In New Mexico, the health care delivery system is fragmented. In fact, use of the word 'system' in the same sentence as 'healthcare' is an oxymoron. Trying to make sense of the cacophony is like trying to put together a thousand piece jigsaw puzzle in which few of the pieces fit.
In 2008, the Rio Arriba Community Health Council produced a report demonstrating that, while the State of New Mexico spent $6.6 million providing behavioral health services to residents of Rio Arriba over 18 months, 75% was spent out-of-county, much of it on youth residential services in Texas or southern New Mexico without family involvement or aftercare based in our own community.
Basic services remained unavailable in-county because this huge expenditure was draining the budget. Local government has been forced through mandatory sentencing and other laws, to spend extraordinary amounts of money on law enforcement and preventable emergency room costs. Medicaid reform offers us the opportunity to build a health care system that focuses on producing health over profit, and enables us to provide basic preventive care close to home. Working with state government to return $3.3 million per year to our county for badly needed preventive care could result in 60-70 jobs. We will keep people healthy while enabling an additional 70 adults to remain close to families and neighbors during daytime hours.
There are numerous provisions in the ACA that encourage hospitals to reduce readmission rates for preventable conditions. The ACA provides incentives to hospitals to keep people healthy, and penalizes them for failing to connect discharged patients to follow-up care. The Center for Medicaid and Medicare Services (CMS) tracks hospital quality, and assists the public to compare hospitals online at Hospital Compare. Rural hospitals that capture 75% of the Medicare market share qualify for substantial federal subsidies, adding a further incentive to improve care and build relationships in the community.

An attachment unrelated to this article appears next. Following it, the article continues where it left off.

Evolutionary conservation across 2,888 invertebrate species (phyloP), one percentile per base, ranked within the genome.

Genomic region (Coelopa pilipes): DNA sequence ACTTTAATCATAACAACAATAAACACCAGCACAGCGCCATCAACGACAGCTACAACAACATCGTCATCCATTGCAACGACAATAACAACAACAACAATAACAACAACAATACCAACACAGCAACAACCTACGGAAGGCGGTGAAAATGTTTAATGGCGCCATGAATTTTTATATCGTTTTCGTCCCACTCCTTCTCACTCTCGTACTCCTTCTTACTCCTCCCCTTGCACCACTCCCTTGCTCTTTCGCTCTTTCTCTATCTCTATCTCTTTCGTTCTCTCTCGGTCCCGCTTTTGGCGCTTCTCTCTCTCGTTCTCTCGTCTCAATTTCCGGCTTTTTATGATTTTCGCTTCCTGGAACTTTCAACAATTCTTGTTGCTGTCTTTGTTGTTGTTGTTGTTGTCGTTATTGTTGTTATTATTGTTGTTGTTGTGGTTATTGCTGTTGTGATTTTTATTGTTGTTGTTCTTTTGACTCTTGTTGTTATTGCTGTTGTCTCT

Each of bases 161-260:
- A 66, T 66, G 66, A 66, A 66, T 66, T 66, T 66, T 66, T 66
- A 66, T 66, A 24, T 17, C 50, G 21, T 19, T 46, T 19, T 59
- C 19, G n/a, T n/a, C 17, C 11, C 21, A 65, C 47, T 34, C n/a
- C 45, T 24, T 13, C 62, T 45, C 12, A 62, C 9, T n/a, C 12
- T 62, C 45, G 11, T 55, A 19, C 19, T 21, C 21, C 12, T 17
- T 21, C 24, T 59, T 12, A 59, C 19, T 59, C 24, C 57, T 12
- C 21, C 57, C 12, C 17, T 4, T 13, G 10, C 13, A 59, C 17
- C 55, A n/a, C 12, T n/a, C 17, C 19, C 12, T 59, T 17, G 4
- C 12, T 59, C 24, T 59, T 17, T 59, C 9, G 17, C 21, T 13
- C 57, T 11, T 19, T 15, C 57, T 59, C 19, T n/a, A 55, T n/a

Instead of wasting money on billboards, Rio Arriba County is collaborating with Española Hospital to coordinate a series of immunization clinics designed to entice seniors with free preventive care including immunizations for pneumonia, influenza, tetanus, whooping cough and shingles; medication reconciliation clinics where a medical professional examines all of a patients' medicines to insure they can be taken together; and enrollment fairs.
We hope the fairs will increase our share of the Medicare market, qualifying the hospital for a $1.8 million subsidy, decrease hospitalization rates through proper prevention, and increase payment sources through Medicare and Medicaid enrollment. It is much easier for me as a local government official to work with our hospital to improve care when the system incentivizes collaborative hospital behavior. Moreover, a further revenue capture of $2 million to our system could mean an additional 40 jobs.
Changing the shape of our healthcare system to one that produces healthy people strengthens communities by building community networks and community attachment.
It's a win-win for everyone!